Film Review – The River Murders
This DVD Review has been generously sponsored by MR VIDEO, Puma Garage, Nelson Mandela Avenue, Klein Windhoek.
Outlet: MR VIDEO, Nelson Mandela Avenue
Film: The River Murders
Director: Rich Cowan
Screenplay: Steve Anderson
Players: Ray Liotta, Christian Slater
Genre: detective thriller
It is difficult to offer commendation rather than criticism of this film. Although the two principal actors have passed their prime and can no longer claim any position of note as A-list actors, I still assumed that lending their names and talents to this film was a recommendation of sorts.
It is difficult to do much when the basic storyline exceeds credibility so perhaps they were hampered from the start. However, even excessive storylines can be enhanced by a smart screenplay, which, unfortunately, was not the case here. As with many American films of this ilk, most of the characters – even the ones who looked prissy – constantly had a mouthful of feisty expletives of an unsavoury nature. In fact, there comes a stage when the number of expletives so weighs down the message that what the character says becomes virtually incomprehensible. One gathers that a character is angry but garners little beyond that.
At variance with a mediocre storyline and a screenplay of muttered monosyllables, there is the cinematography and the music, both of which lift, and inch up, the film a couple of notches.
The film was called The River Murders but the significance of the river is best portrayed by some glossy cinematography. The opening credits indulge in some fancy abstract shots of river water from below the surface; then the storyline starts with an image of a dead naked woman tangled in the tree roots at the side of the river. Thereafter there is one flashback to suggest that Detective Jack Verdon
(Liotta) had nearly drowned in the river as a child, but he had managed to save himself. The photography of the river suggests its power compared to that of man but, apart from this and the narrative reference, the river has no significance to the storyline of a series of murders, where all of the victims, coincidentally, have been Jack’s former girlfriends.
The serial killer indulges in some ghoulish practices, which are his signature. These are given undue prominence in the dialogue without successfully lifting the level of dramatic tension. A threadbare sub-plot involves Verdon’s suspension from the police force because of what appears to be his direct involvement in the murders. FBI Agent Vukovitch (Slater) is brought in to assist with investigations and to keep an eye on Verdon. Vukovitch is little more than a bully and a thug and adds little to the storyline.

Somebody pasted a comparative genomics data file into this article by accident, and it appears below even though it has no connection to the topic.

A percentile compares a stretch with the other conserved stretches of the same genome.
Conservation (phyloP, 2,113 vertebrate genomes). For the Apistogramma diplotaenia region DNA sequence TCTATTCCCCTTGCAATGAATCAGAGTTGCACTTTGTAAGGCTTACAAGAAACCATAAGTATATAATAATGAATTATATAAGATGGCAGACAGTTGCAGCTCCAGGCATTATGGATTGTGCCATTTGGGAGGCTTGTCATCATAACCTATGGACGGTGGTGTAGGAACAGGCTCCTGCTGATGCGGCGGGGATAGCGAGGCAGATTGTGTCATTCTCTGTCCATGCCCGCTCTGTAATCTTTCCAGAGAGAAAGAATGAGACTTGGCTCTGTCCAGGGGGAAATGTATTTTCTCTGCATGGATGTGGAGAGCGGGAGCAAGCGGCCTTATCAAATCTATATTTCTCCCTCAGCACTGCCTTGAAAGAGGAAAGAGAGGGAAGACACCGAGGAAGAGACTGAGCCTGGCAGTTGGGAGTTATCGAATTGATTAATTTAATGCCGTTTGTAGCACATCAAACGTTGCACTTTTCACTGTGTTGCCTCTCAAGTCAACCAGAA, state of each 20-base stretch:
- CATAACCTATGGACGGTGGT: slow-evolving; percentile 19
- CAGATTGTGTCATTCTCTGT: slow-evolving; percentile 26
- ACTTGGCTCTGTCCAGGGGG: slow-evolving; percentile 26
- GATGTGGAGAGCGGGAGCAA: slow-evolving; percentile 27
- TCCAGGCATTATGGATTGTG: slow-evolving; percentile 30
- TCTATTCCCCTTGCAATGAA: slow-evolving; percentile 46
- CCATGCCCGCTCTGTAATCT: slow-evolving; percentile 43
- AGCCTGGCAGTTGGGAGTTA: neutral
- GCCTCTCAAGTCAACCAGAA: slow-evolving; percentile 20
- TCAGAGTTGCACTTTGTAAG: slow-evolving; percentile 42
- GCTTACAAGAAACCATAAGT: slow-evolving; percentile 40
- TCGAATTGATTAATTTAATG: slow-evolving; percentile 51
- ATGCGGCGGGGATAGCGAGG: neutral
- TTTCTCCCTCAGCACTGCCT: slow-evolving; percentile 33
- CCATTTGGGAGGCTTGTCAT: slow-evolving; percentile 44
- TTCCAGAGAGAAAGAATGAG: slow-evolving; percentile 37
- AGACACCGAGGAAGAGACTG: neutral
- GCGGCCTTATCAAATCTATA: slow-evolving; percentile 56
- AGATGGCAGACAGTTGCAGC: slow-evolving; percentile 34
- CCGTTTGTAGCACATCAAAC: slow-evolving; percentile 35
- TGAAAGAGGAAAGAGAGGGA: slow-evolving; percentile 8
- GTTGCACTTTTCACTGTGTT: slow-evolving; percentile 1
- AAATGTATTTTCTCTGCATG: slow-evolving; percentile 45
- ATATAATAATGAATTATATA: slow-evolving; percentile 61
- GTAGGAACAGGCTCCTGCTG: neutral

Another effort to give this film respectability is the biblical theme which runs through the film. The killer is patently a religious fanatic, prone to leaving scriptural references at the crime scene and driving these down-to-earth, foul-mouthed detectives to consult their Bibles to try and read some significance into the scriptural references. The viewer is given prior knowledge of the killer, who lurks around the restaurant where Verdon’s wife is a chef and also around Verdon’s partner, an attractive sidekick called Jenny, who seems to have more grey cells than most of the other detectives on the force. The serial killer was fond of quoting Hosea, with gruesome prophecies, such as ‘God will close up the nation’s wombs’. ‘Israel has been a faithless bride’ is another dour prediction.
There are so many murders eventually that it is difficult to keep abreast of events. The death of Verdon’s mother, for example, is initially tossed away in a couple of lines of dialogue and it is only after her funeral that a line of dialogue lets slip that she was yet another victim.
If foreknowledge for the viewer was supposed to heighten tension, this was effective. The innocent women are constantly under threat from this lurking menace. However, when the murderer becomes so active that the film is virtually a slasher film, eventually one is inured to violence and the dismal end of most of these women.
A large part of the problem with the film is that Jack Verdon is not particularly attractive –or likeable. A wild lifestyle until he was 40 appears to be reaping retribution in middle age. An inability to identify or sympathise with the protagonist really dooms the success of a film. Hopefully, the talents of the cinematographer and the composer of the musical score will be recognised to give them further opportunities, but I regret that Liotta and Slater could come full circle with their careers – with little to look forward to except perhaps the odd appearance in a cornflake commercial.